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Tolzbad, somewhere high up in the Alps: The village is so threatened by
avalanches that nobody dares to utter a loud word to not set one off.
Likewise, children are tied up and gagged and farm animals and pets have
their vocal chords removed - In other words, everybody has to be extremely
careful. Having to watch out all the time and not being able to let out
one's emotions though leads to the simple fact that everyone has to bottle
up his or her feelings.
This is the backdrop for Johann (Brent Neale),
student of the local butler school, to fall in love with Klara (Sarah
Neville) - much to the dismay of his younger brother Grigorss (Kyle
McCulloch). Also, the blind ghost of his dead father (Michael O'Sullivan)
appears to his other catatonic brother Franz (Vince Rimmer), whom the
family keeps locked away in the attic and warns of disaster - but Franz of
course has no way to express himself ...
Eventually, Johann, who should
be lovesick for his bride but has way too pure feelings towards her, has
incestuous thoughts about his mother (Gosia Dobrowolska), and from here
it's not long before he drugs and rapes her. Upon fully comprehending what
he has done though, he burns his mouth, cuts off his fingers and leaps off
some cliff to his death.
With his brother gone, Grigorss tries to score
with Klara, but she thinks working in the local mines will be better
comfort for her, and apart from this, she has incestuous feelings towards
her father - but dad always prefers her sister Sigleinde (Katya Gardner)
to her - which drives her mad with jealousy.
finishes butler school top of his class, and is accepted as new butler in
the services of count Knotkers (Paul Cox) - who eventually confesses to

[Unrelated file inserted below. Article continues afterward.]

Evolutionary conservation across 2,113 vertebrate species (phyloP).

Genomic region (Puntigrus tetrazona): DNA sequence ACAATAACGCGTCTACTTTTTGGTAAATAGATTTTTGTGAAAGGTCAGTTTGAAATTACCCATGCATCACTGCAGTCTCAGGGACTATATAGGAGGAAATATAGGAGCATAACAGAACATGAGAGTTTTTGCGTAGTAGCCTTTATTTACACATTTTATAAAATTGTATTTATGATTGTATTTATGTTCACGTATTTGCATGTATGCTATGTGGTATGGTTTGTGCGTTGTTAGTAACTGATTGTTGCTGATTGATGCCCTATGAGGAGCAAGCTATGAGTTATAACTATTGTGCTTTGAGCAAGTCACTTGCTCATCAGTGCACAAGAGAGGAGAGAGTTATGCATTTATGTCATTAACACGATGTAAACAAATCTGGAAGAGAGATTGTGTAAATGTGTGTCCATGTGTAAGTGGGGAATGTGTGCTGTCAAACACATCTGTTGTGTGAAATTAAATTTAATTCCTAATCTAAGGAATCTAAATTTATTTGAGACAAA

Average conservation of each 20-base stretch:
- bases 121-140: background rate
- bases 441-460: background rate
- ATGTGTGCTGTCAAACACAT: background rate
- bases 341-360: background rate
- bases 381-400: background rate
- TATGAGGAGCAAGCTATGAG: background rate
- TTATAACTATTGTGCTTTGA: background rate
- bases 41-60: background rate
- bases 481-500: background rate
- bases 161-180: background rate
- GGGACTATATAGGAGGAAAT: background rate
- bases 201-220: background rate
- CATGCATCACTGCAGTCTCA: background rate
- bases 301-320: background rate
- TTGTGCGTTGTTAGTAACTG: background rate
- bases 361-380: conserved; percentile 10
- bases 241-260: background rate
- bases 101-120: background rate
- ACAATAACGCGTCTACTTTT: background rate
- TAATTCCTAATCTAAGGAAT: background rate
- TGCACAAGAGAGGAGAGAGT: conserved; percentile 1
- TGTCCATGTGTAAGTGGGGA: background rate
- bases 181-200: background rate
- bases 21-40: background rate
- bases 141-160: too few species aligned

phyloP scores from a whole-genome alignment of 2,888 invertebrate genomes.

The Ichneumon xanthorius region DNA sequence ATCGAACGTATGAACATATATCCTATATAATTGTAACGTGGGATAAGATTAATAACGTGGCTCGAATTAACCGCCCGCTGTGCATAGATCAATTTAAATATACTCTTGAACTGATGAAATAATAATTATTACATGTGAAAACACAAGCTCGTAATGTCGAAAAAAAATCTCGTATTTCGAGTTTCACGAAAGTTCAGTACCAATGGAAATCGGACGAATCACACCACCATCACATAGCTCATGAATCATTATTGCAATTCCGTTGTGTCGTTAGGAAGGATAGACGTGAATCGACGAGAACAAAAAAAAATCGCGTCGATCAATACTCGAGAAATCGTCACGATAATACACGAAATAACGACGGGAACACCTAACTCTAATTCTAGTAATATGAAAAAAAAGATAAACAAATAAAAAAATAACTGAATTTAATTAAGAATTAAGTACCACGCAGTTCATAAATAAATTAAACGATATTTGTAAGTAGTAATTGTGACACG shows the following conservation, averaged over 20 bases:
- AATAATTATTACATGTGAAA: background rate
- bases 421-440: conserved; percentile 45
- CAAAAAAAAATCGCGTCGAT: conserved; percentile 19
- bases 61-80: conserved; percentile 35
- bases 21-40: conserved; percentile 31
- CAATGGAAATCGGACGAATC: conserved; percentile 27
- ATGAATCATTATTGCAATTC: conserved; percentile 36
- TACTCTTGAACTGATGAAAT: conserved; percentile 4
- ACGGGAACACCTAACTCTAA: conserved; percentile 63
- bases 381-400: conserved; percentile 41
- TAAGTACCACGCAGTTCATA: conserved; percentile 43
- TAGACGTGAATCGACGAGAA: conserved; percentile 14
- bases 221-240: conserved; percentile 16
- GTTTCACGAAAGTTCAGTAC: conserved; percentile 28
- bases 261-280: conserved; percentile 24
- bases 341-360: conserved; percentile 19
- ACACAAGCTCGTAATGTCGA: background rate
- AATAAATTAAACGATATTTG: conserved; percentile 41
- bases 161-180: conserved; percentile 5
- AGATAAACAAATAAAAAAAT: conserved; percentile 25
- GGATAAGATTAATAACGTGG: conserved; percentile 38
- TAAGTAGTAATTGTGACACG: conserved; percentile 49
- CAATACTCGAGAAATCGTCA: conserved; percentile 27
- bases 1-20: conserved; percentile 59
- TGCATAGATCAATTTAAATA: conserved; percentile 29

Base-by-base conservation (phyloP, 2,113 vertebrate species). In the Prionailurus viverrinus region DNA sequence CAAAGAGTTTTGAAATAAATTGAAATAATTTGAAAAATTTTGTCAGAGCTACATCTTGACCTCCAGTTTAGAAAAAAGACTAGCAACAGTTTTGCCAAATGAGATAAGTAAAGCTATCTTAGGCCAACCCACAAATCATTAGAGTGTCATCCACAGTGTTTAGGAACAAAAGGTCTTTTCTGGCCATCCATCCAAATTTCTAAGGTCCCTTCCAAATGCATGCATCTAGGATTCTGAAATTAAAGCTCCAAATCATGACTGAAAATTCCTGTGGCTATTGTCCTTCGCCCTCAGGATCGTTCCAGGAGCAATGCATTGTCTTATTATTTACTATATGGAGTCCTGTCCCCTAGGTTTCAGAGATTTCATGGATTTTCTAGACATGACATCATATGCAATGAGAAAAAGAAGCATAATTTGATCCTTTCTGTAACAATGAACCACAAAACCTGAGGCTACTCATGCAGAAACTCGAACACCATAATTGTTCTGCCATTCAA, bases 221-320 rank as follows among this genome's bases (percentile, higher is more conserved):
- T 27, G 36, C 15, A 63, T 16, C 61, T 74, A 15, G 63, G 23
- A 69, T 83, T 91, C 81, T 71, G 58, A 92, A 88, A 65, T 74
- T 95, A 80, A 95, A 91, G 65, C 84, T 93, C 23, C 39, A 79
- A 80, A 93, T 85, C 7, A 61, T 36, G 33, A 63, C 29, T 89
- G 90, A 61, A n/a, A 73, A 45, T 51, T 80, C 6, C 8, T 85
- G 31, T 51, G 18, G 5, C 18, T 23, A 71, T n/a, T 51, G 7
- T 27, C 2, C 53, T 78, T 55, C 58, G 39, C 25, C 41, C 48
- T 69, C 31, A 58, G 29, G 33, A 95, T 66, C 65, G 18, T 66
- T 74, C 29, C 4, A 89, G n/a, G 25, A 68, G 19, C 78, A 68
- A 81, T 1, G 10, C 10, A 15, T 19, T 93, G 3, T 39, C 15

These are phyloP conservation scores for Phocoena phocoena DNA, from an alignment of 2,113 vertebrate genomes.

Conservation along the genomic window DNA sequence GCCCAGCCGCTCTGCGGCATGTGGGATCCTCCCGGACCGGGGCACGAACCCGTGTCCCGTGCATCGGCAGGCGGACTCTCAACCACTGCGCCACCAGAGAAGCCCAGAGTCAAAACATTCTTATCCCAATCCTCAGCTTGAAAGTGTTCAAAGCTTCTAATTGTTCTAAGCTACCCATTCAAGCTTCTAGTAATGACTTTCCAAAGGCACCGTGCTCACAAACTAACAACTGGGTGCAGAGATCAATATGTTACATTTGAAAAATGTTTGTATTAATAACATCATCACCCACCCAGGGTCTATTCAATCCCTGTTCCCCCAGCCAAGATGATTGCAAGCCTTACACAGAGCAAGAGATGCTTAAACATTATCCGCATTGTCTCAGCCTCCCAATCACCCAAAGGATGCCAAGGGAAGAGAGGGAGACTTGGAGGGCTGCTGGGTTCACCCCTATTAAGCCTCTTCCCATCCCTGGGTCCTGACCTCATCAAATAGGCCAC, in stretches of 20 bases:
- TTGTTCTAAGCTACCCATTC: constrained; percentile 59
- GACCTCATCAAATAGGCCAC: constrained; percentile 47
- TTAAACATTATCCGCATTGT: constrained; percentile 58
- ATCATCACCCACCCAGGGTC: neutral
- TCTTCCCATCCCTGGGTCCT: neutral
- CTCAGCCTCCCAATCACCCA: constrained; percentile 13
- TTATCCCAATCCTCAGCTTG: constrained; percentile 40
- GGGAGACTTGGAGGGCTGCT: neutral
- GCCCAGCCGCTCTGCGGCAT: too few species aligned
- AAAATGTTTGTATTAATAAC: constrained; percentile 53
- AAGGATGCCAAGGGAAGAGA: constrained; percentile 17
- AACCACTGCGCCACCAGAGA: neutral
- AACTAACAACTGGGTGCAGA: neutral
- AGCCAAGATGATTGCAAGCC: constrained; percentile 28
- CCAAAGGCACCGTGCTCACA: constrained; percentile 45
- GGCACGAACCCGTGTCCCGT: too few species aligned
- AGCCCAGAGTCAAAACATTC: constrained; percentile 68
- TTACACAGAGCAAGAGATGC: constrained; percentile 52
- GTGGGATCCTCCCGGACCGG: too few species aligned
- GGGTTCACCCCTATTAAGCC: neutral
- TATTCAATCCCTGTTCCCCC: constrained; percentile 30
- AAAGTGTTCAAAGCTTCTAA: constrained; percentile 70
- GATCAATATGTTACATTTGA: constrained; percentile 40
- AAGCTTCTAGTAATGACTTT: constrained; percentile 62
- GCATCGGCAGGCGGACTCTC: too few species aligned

Grigorss that he is in love with his mother whom he knew when they both
were younger. Now, after his own mother has died, he tries to rekindle
that romance - much to the dismay of Grigorss, who sees the honour of his
father stained. When his mother tells him though that in return for his
blessings she will finally accept Franz as her son, he is satisfied -
until he meets Klara, who accuses him to be spineless and without honour
if he lets his mother and the count stain the honour of his dad - and
thus, Grigorss duels the count and kills him in the process. When she
learns about this, his mother kicks him out of home and hangs herself
right in front of Franz.
Klara shares her cave which only she knows
about with Grigorss, tells him her father has raped her, and this way gets
him to commit to killing her father - by firing a pistol to cause an
avalanche. As a reward, she promises him to share the rest of her life
with him in the cave. However, when Grigorss actually fires the pistol to
cause the avalanche, Klara suddenly throws herself onto her father and
kisses him like a lover, and it turns out she only wanted to die with him,
like lovers, which is something Sigleinde will never be able to share with
Grigorss returns to Klara's cave alone, and an outlaw, and it is
not long before an avalanche gets hold of him and kills him as well.
only Franz and Sigleinde are left alive, to look for the others, but while
Franz, cured from his catatonia but left spreechless by the horrible
experience of seeing his mother killing herself before his very eyes,
won't be able to call her, Sigleinde's eyes are so filled with tears that
she will not be able to see him.
In a way, this is Guy Maddin's
version of the mountain films of the silent and early sound era that were
particularly popular in German language countries - but while in the films
of old, the mountains always have an idyllic flair to them, here they are
pure menace, and while the old films tried for realism, this film's
backdrops are made quite obviously made out of cardboard, and neglect any
sort of realism in favour of their own style of expressionism.
word, Maddin has not set out to make just another mountain film, but a
very personal picture that tells a big story using intentionally
heavy-handed symbolism, absurd and surreal story devices, and his very own
cinematic language that might be influenced by films from the silent and
early sound era (like black and white and tinted scenes and a very
scratchy soundtrack), but Maddin was never one to just make an hommage to
whatever and instead creates a world with its own rules, even its own
cinematic rules, full of visually striking, other-worldly images and very
black humour. And in this world, even his often terribly wooden
actors (probably an intentional style element) make perfect sense.
all results in a film unlike anything you have seen before, a weird and
far-out experience halfway between here and the most bizarre drugtrip you
ever had, and an undeniable masterpiece.